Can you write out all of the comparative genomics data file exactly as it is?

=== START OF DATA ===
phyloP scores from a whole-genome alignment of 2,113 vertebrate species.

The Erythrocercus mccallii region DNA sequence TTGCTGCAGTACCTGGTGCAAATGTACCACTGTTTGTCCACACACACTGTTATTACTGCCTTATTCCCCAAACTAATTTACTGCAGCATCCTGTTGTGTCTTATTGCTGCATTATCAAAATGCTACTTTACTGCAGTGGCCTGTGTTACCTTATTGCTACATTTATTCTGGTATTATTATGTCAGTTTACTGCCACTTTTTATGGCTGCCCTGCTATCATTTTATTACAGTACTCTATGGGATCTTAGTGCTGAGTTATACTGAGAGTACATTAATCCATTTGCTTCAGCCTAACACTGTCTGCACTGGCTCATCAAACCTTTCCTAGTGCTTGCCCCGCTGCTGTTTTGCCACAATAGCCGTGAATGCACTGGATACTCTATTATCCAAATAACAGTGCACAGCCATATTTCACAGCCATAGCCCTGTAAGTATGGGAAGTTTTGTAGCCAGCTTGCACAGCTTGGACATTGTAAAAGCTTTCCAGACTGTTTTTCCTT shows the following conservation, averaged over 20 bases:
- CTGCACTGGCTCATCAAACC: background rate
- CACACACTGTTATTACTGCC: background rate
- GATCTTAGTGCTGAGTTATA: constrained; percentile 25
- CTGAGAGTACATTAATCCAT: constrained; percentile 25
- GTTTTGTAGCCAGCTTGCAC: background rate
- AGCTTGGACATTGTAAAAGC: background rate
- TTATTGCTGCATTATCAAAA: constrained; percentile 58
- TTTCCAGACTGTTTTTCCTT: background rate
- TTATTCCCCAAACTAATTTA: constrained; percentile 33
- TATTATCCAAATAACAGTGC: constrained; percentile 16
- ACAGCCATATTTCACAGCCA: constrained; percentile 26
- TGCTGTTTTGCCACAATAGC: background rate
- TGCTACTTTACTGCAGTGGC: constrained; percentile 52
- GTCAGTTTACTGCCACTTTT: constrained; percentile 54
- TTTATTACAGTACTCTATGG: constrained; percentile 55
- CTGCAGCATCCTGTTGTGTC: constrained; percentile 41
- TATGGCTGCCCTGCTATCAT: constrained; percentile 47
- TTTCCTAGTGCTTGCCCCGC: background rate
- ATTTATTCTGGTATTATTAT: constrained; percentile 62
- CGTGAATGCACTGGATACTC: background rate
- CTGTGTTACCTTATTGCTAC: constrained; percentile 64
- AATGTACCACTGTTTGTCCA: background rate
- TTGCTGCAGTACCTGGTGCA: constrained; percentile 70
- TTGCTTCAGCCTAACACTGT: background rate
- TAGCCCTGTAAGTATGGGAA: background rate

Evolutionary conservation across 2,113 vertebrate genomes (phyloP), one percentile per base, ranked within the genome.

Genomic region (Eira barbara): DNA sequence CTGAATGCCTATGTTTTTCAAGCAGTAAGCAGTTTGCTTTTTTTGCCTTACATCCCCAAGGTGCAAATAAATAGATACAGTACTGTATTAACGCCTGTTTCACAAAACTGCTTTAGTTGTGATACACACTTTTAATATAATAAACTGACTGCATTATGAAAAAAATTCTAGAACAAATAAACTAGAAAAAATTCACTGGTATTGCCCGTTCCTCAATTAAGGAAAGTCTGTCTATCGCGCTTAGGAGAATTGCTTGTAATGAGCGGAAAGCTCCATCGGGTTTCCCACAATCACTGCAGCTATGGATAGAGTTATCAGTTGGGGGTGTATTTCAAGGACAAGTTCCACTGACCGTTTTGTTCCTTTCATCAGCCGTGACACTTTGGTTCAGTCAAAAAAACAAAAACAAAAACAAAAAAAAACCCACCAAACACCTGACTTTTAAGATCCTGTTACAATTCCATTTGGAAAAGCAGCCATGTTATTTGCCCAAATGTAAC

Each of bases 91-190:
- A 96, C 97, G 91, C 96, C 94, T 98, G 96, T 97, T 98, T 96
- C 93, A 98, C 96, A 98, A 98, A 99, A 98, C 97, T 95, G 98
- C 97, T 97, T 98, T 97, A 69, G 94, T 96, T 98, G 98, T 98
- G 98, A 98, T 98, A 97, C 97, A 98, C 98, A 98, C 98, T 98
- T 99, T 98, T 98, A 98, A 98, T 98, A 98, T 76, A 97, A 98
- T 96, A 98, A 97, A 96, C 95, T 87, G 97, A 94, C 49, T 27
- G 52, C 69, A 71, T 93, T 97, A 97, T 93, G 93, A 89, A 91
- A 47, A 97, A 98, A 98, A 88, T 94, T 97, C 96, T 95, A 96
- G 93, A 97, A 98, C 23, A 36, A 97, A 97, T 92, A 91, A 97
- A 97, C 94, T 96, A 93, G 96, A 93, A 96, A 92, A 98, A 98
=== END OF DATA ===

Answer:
phyloP scores from a whole-genome alignment of 2,113 vertebrate species.

The Erythrocercus mccallii region DNA sequence TTGCTGCAGTACCTGGTGCAAATGTACCACTGTTTGTCCACACACACTGTTATTACTGCCTTATTCCCCAAACTAATTTACTGCAGCATCCTGTTGTGTCTTATTGCTGCATTATCAAAATGCTACTTTACTGCAGTGGCCTGTGTTACCTTATTGCTACATTTATTCTGGTATTATTATGTCAGTTTACTGCCACTTTTTATGGCTGCCCTGCTATCATTTTATTACAGTACTCTATGGGATCTTAGTGCTGAGTTATACTGAGAGTACATTAATCCATTTGCTTCAGCCTAACACTGTCTGCACTGGCTCATCAAACCTTTCCTAGTGCTTGCCCCGCTGCTGTTTTGCCACAATAGCCGTGAATGCACTGGATACTCTATTATCCAAATAACAGTGCACAGCCATATTTCACAGCCATAGCCCTGTAAGTATGGGAAGTTTTGTAGCCAGCTTGCACAGCTTGGACATTGTAAAAGCTTTCCAGACTGTTTTTCCTT shows the following conservation, averaged over 20 bases:
- CTGCACTGGCTCATCAAACC: background rate
- CACACACTGTTATTACTGCC: background rate
- GATCTTAGTGCTGAGTTATA: constrained; percentile 25
- CTGAGAGTACATTAATCCAT: constrained; percentile 25
- GTTTTGTAGCCAGCTTGCAC: background rate
- AGCTTGGACATTGTAAAAGC: background rate
- TTATTGCTGCATTATCAAAA: constrained; percentile 58
- TTTCCAGACTGTTTTTCCTT: background rate
- TTATTCCCCAAACTAATTTA: constrained; percentile 33
- TATTATCCAAATAACAGTGC: constrained; percentile 16
- ACAGCCATATTTCACAGCCA: constrained; percentile 26
- TGCTGTTTTGCCACAATAGC: background rate
- TGCTACTTTACTGCAGTGGC: constrained; percentile 52
- GTCAGTTTACTGCCACTTTT: constrained; percentile 54
- TTTATTACAGTACTCTATGG: constrained; percentile 55
- CTGCAGCATCCTGTTGTGTC: constrained; percentile 41
- TATGGCTGCCCTGCTATCAT: constrained; percentile 47
- TTTCCTAGTGCTTGCCCCGC: background rate
- ATTTATTCTGGTATTATTAT: constrained; percentile 62
- CGTGAATGCACTGGATACTC: background rate
- CTGTGTTACCTTATTGCTAC: constrained; percentile 64
- AATGTACCACTGTTTGTCCA: background rate
- TTGCTGCAGTACCTGGTGCA: constrained; percentile 70
- TTGCTTCAGCCTAACACTGT: background rate
- TAGCCCTGTAAGTATGGGAA: background rate

Evolutionary conservation across 2,113 vertebrate genomes (phyloP), one percentile per base, ranked within the genome.

Genomic region (Eira barbara): DNA sequence CTGAATGCCTATGTTTTTCAAGCAGTAAGCAGTTTGCTTTTTTTGCCTTACATCCCCAAGGTGCAAATAAATAGATACAGTACTGTATTAACGCCTGTTTCACAAAACTGCTTTAGTTGTGATACACACTTTTAATATAATAAACTGACTGCATTATGAAAAAAATTCTAGAACAAATAAACTAGAAAAAATTCACTGGTATTGCCCGTTCCTCAATTAAGGAAAGTCTGTCTATCGCGCTTAGGAGAATTGCTTGTAATGAGCGGAAAGCTCCATCGGGTTTCCCACAATCACTGCAGCTATGGATAGAGTTATCAGTTGGGGGTGTATTTCAAGGACAAGTTCCACTGACCGTTTTGTTCCTTTCATCAGCCGTGACACTTTGGTTCAGTCAAAAAAACAAAAACAAAAACAAAAAAAAACCCACCAAACACCTGACTTTTAAGATCCTGTTACAATTCCATTTGGAAAAGCAGCCATGTTATTTGCCCAAATGTAAC

Each of bases 91-190:
- A 96, C 97, G 91, C 96, C 94, T 98, G 96, T 97, T 98, T 96
- C 93, A 98, C 96, A 98, A 98, A 99, A 98, C 97, T 95, G 98
- C 97, T 97, T 98, T 97, A 69, G 94, T 96, T 98, G 98, T 98
- G 98, A 98, T 98, A 97, C 97, A 98, C 98, A 98, C 98, T 98
- T 99, T 98, T 98, A 98, A 98, T 98, A 98, T 76, A 97, A 98
- T 96, A 98, A 97, A 96, C 95, T 87, G 97, A 94, C 49, T 27
- G 52, C 69, A 71, T 93, T 97, A 97, T 93, G 93, A 89, A 91
- A 47, A 97, A 98, A 98, A 88, T 94, T 97, C 96, T 95, A 96
- G 93, A 97, A 98, C 23, A 36, A 97, A 97, T 92, A 91, A 97
- A 97, C 94, T 96, A 93, G 96, A 93, A 96, A 92, A 98, A 98